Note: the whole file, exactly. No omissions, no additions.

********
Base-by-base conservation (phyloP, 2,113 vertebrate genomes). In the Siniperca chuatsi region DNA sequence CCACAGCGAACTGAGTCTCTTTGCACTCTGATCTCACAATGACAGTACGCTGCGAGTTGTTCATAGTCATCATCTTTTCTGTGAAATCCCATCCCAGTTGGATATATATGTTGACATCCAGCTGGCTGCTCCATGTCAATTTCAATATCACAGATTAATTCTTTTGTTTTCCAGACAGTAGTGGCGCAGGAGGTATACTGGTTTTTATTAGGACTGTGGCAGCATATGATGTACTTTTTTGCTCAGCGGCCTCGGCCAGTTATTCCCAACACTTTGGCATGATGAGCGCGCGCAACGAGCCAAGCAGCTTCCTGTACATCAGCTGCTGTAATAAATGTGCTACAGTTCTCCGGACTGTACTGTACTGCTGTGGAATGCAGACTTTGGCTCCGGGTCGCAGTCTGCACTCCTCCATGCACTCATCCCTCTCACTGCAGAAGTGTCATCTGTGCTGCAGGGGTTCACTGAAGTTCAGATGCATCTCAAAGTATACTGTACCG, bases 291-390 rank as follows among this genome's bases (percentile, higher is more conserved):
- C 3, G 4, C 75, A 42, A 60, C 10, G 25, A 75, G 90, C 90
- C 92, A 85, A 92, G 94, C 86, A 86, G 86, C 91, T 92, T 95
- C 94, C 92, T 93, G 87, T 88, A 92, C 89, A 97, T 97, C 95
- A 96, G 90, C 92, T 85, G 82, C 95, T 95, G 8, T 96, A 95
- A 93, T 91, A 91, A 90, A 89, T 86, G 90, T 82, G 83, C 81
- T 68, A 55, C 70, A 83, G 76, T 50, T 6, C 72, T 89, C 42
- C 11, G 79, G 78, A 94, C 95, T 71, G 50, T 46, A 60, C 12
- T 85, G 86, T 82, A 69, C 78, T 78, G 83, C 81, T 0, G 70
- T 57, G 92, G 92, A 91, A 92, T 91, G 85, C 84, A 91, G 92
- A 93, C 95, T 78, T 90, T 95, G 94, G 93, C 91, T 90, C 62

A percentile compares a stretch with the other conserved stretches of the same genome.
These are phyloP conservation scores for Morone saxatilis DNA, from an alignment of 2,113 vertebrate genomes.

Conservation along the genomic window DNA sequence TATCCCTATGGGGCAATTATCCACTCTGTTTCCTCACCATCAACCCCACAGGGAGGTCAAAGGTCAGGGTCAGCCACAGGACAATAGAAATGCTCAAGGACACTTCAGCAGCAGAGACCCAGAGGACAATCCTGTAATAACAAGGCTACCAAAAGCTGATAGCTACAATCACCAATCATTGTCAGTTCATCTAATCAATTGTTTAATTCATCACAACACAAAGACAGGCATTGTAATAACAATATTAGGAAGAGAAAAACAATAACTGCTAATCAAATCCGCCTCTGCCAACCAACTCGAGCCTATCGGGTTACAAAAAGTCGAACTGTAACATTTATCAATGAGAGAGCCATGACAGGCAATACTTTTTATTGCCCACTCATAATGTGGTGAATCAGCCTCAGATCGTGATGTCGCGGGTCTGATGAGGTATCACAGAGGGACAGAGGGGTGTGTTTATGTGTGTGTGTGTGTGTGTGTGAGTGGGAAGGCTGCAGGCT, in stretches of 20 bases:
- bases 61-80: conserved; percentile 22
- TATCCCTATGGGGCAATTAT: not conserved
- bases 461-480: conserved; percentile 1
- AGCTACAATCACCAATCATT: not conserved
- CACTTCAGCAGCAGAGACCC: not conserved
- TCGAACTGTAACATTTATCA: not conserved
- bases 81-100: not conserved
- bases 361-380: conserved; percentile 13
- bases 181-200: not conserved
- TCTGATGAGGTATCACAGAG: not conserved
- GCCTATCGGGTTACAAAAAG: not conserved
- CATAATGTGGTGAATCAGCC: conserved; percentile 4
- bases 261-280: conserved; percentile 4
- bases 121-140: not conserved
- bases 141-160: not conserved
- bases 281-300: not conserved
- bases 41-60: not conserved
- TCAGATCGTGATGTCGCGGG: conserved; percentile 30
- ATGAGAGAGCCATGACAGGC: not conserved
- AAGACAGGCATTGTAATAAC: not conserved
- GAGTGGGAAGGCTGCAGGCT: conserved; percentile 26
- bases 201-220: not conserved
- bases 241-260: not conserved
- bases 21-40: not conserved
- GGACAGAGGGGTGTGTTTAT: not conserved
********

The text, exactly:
Base-by-base conservation (phyloP, 2,113 vertebrate genomes). In the Siniperca chuatsi region DNA sequence CCACAGCGAACTGAGTCTCTTTGCACTCTGATCTCACAATGACAGTACGCTGCGAGTTGTTCATAGTCATCATCTTTTCTGTGAAATCCCATCCCAGTTGGATATATATGTTGACATCCAGCTGGCTGCTCCATGTCAATTTCAATATCACAGATTAATTCTTTTGTTTTCCAGACAGTAGTGGCGCAGGAGGTATACTGGTTTTTATTAGGACTGTGGCAGCATATGATGTACTTTTTTGCTCAGCGGCCTCGGCCAGTTATTCCCAACACTTTGGCATGATGAGCGCGCGCAACGAGCCAAGCAGCTTCCTGTACATCAGCTGCTGTAATAAATGTGCTACAGTTCTCCGGACTGTACTGTACTGCTGTGGAATGCAGACTTTGGCTCCGGGTCGCAGTCTGCACTCCTCCATGCACTCATCCCTCTCACTGCAGAAGTGTCATCTGTGCTGCAGGGGTTCACTGAAGTTCAGATGCATCTCAAAGTATACTGTACCG, bases 291-390 rank as follows among this genome's bases (percentile, higher is more conserved):
- C 3, G 4, C 75, A 42, A 60, C 10, G 25, A 75, G 90, C 90
- C 92, A 85, A 92, G 94, C 86, A 86, G 86, C 91, T 92, T 95
- C 94, C 92, T 93, G 87, T 88, A 92, C 89, A 97, T 97, C 95
- A 96, G 90, C 92, T 85, G 82, C 95, T 95, G 8, T 96, A 95
- A 93, T 91, A 91, A 90, A 89, T 86, G 90, T 82, G 83, C 81
- T 68, A 55, C 70, A 83, G 76, T 50, T 6, C 72, T 89, C 42
- C 11, G 79, G 78, A 94, C 95, T 71, G 50, T 46, A 60, C 12
- T 85, G 86, T 82, A 69, C 78, T 78, G 83, C 81, T 0, G 70
- T 57, G 92, G 92, A 91, A 92, T 91, G 85, C 84, A 91, G 92
- A 93, C 95, T 78, T 90, T 95, G 94, G 93, C 91, T 90, C 62

A percentile compares a stretch with the other conserved stretches of the same genome.
These are phyloP conservation scores for Morone saxatilis DNA, from an alignment of 2,113 vertebrate genomes.

Conservation along the genomic window DNA sequence TATCCCTATGGGGCAATTATCCACTCTGTTTCCTCACCATCAACCCCACAGGGAGGTCAAAGGTCAGGGTCAGCCACAGGACAATAGAAATGCTCAAGGACACTTCAGCAGCAGAGACCCAGAGGACAATCCTGTAATAACAAGGCTACCAAAAGCTGATAGCTACAATCACCAATCATTGTCAGTTCATCTAATCAATTGTTTAATTCATCACAACACAAAGACAGGCATTGTAATAACAATATTAGGAAGAGAAAAACAATAACTGCTAATCAAATCCGCCTCTGCCAACCAACTCGAGCCTATCGGGTTACAAAAAGTCGAACTGTAACATTTATCAATGAGAGAGCCATGACAGGCAATACTTTTTATTGCCCACTCATAATGTGGTGAATCAGCCTCAGATCGTGATGTCGCGGGTCTGATGAGGTATCACAGAGGGACAGAGGGGTGTGTTTATGTGTGTGTGTGTGTGTGTGTGAGTGGGAAGGCTGCAGGCT, in stretches of 20 bases:
- bases 61-80: conserved; percentile 22
- TATCCCTATGGGGCAATTAT: not conserved
- bases 461-480: conserved; percentile 1
- AGCTACAATCACCAATCATT: not conserved
- CACTTCAGCAGCAGAGACCC: not conserved
- TCGAACTGTAACATTTATCA: not conserved
- bases 81-100: not conserved
- bases 361-380: conserved; percentile 13
- bases 181-200: not conserved
- TCTGATGAGGTATCACAGAG: not conserved
- GCCTATCGGGTTACAAAAAG: not conserved
- CATAATGTGGTGAATCAGCC: conserved; percentile 4
- bases 261-280: conserved; percentile 4
- bases 121-140: not conserved
- bases 141-160: not conserved
- bases 281-300: not conserved
- bases 41-60: not conserved
- TCAGATCGTGATGTCGCGGG: conserved; percentile 30
- ATGAGAGAGCCATGACAGGC: not conserved
- AAGACAGGCATTGTAATAAC: not conserved
- GAGTGGGAAGGCTGCAGGCT: conserved; percentile 26
- bases 201-220: not conserved
- bases 241-260: not conserved
- bases 21-40: not conserved
- GGACAGAGGGGTGTGTTTAT: not conserved